For the public good - Eight Inc.

For the public good

By Jeff Straesser Sep 10, 2015

For many not-for-profit organizations, the ability to grow, meet programming goals and create awareness is a challenge. They rely heavily on a community of supporters and the relationships that they form. A common way to seek assistance is for the not-for-profit organization to request Pro Bono services from a for-profit company.  In this model, the recipient, the donor and the employees are equally rewarded.

From the perspective of the not-for-profit organization receiving such services, it allows them to increase the number of individuals in need that they reach or help.  For example, a not-for-profit legal organization may have a $100,000 annual budget of which 10% is administrative and overhead, 15% is fundraising and 75% is programming.  With only $75,000 for programming left, the resources for the community become limited.  However, at the end of the year, Pro Bono contributions might equate to almost $500,000– bringing the actual program budget to $575,000 — allowing more people to be helped and the public good is served.

For the donor providing Pro Bono services, the entire company can benefit.  An experience design firm is able to support the not-for-profit with their professional services, ensuring that programming goals are met to enable growth.  With our work for the the education based not-for-profit organization, Eight Inc. provided a complete set of Pro Bono design services, from site selection and planning through construction administration. Through this work, the benefits became tangible: long-lasting relationships were formed with the community, designers were challenged to think in new ways and developed authentic human connections that resonated on a personal level. When there is the human and emotional connection with the not-for-profit and the people supporting it, the result is that much more powerful.

Providing these Pro Bono services came with a unique set of built-in challenges.  As a charity, the new offices needed to be extremely cost efficient while appealing to staff, visiting potential donors and board members. The tight budget was viewed as a obstacle to be overcome rather than a creative hinderance. We explored new and challenging portions of the design process; sourcing and soliciting donated construction materials and design-build site construction work. Additionally, the Pro Bono nature of the design work was internally challenging as the project team learned to manage the additional work load by using their limited time to make decisions efficiently and produce a lean but complete construction drawing set.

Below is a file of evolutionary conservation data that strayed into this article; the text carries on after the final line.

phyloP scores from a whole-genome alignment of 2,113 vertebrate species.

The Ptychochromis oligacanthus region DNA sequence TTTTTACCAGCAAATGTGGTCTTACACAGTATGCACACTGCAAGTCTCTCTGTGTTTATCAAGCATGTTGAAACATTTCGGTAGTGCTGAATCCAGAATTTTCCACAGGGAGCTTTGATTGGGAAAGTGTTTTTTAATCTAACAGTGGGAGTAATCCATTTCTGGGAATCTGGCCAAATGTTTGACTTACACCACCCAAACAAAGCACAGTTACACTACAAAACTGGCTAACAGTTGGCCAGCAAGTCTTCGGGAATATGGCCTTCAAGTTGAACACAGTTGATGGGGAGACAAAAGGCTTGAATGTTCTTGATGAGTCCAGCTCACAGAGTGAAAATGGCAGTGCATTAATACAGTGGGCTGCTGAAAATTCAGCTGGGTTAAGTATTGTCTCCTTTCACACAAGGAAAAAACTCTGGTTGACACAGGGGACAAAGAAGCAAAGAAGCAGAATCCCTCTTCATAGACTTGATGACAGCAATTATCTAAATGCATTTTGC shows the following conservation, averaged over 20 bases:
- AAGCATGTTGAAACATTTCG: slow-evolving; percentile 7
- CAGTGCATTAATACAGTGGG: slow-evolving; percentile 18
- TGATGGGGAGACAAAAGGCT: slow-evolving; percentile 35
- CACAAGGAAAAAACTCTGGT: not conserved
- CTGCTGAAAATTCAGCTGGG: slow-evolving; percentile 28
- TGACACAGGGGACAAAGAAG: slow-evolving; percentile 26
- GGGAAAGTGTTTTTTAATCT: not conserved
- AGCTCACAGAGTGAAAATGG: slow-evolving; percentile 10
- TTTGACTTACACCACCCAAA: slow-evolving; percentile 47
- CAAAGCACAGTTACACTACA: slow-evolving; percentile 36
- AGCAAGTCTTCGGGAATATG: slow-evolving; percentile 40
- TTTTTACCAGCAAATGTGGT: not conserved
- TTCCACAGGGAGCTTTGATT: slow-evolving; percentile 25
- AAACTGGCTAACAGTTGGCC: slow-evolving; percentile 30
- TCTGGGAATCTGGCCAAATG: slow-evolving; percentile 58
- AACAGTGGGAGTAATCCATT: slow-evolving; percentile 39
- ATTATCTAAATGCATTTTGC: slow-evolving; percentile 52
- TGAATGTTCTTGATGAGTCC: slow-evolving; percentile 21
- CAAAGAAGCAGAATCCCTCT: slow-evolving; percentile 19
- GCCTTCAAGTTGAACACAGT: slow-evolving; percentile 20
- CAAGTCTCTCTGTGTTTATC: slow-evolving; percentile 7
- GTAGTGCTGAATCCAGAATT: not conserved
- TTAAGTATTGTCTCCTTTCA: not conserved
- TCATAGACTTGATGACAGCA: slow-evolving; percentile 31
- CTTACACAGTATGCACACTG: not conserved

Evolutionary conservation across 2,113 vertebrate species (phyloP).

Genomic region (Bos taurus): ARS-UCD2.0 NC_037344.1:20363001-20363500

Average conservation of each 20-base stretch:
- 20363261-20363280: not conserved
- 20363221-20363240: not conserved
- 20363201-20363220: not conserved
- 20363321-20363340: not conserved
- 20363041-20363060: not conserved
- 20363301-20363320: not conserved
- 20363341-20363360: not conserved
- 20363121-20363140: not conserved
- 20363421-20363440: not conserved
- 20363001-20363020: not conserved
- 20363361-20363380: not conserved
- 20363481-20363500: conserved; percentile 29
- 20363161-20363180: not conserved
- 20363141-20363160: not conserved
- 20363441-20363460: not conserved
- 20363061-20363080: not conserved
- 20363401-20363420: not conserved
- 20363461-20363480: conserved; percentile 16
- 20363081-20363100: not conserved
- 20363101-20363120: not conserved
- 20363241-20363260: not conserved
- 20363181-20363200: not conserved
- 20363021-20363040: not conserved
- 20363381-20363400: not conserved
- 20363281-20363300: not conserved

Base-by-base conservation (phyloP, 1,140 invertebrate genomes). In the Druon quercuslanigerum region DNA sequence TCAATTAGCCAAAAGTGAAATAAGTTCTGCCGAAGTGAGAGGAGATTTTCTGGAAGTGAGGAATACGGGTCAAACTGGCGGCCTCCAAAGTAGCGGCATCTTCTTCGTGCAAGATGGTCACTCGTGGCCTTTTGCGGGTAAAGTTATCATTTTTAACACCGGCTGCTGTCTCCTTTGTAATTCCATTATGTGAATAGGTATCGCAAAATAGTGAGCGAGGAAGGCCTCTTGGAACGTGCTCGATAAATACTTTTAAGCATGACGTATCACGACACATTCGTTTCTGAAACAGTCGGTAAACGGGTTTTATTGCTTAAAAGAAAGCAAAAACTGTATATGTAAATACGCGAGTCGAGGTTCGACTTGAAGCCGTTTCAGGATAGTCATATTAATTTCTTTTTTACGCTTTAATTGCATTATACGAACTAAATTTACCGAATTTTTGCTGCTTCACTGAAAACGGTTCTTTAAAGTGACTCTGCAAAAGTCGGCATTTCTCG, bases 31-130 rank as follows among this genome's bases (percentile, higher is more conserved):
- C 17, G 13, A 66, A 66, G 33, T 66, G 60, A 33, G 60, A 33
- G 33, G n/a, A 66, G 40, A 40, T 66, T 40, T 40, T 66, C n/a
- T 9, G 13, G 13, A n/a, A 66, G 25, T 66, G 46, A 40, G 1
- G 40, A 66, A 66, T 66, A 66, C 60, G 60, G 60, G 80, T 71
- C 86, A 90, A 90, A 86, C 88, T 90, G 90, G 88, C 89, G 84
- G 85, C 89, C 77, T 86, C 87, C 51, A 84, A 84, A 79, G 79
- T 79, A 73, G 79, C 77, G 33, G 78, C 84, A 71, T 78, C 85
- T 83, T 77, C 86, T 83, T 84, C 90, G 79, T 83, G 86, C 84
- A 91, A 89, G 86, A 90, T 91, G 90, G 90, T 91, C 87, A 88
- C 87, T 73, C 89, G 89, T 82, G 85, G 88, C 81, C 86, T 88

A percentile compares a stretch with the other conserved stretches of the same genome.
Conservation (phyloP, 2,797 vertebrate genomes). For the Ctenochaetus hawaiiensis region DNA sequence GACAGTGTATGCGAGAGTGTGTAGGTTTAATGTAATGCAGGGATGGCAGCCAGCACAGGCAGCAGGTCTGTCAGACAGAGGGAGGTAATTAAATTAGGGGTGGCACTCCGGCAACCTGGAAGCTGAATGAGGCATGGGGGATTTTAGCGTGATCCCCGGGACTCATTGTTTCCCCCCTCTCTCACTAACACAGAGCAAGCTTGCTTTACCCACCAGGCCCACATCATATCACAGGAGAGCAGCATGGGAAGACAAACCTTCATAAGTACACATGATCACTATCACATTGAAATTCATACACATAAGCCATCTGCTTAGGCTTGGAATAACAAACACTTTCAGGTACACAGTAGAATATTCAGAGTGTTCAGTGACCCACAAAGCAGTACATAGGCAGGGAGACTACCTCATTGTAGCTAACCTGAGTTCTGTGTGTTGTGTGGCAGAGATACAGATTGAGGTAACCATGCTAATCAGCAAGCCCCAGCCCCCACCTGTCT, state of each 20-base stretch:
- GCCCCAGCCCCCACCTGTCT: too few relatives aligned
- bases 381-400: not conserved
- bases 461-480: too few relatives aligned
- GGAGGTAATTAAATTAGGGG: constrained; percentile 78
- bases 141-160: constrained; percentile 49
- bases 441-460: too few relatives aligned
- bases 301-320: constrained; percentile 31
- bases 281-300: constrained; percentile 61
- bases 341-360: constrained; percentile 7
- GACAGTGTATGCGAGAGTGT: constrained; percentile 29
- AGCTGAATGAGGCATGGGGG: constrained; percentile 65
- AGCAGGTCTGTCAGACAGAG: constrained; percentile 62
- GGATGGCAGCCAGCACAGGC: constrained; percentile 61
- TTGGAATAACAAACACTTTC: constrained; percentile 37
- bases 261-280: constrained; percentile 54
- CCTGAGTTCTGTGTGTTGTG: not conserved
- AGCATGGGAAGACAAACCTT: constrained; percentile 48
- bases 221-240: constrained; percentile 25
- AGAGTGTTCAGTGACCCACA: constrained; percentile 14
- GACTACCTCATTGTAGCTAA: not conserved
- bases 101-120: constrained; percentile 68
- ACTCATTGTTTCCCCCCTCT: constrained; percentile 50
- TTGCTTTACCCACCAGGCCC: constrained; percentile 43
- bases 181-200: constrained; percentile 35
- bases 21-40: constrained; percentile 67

By over-coming these limitations for, the rewards far outweighed the challenges. The project became a learning opportunity for junior staff to exercise more project engagement; presenting, client interaction, and on-site construction supervision. Energized by the’s mission and by utilizing their talent to create brand moments (Chalkboard, Hopscotch and Felt Art), the design team helped to express the organization’s personality in a clear and honest way. At the end of the project, the design team was happy, knowing that their creative input and labor was appreciated and highly valued by the entire office staff.

As for the benefits to, Carolina Martin, Senior Vice President, Partnerships and Business Development says, “With an office space created by Eight Inc, we have a place to host our partners, welcome teacher volunteers, and host events that allow us to raise more dollars for classrooms in need. As a lean non-profit, we focus on putting funding back into classrooms and would never have the ability to hire a designer to make such an incredible space that affords us these opportunities. With Eight Inc.’s generosity, we have an office that reflects our mission and reminds our team of what we are working towards every day.”

The need for Pro Bono work will always exist as long as there is public need. If a company has the budget and resources to participate, the benefits are immense and aid in further developing a company and their staff.  In this way, Pro Bono pays.

Jeff Straesser is a Studio Director in Eight Inc's New York studio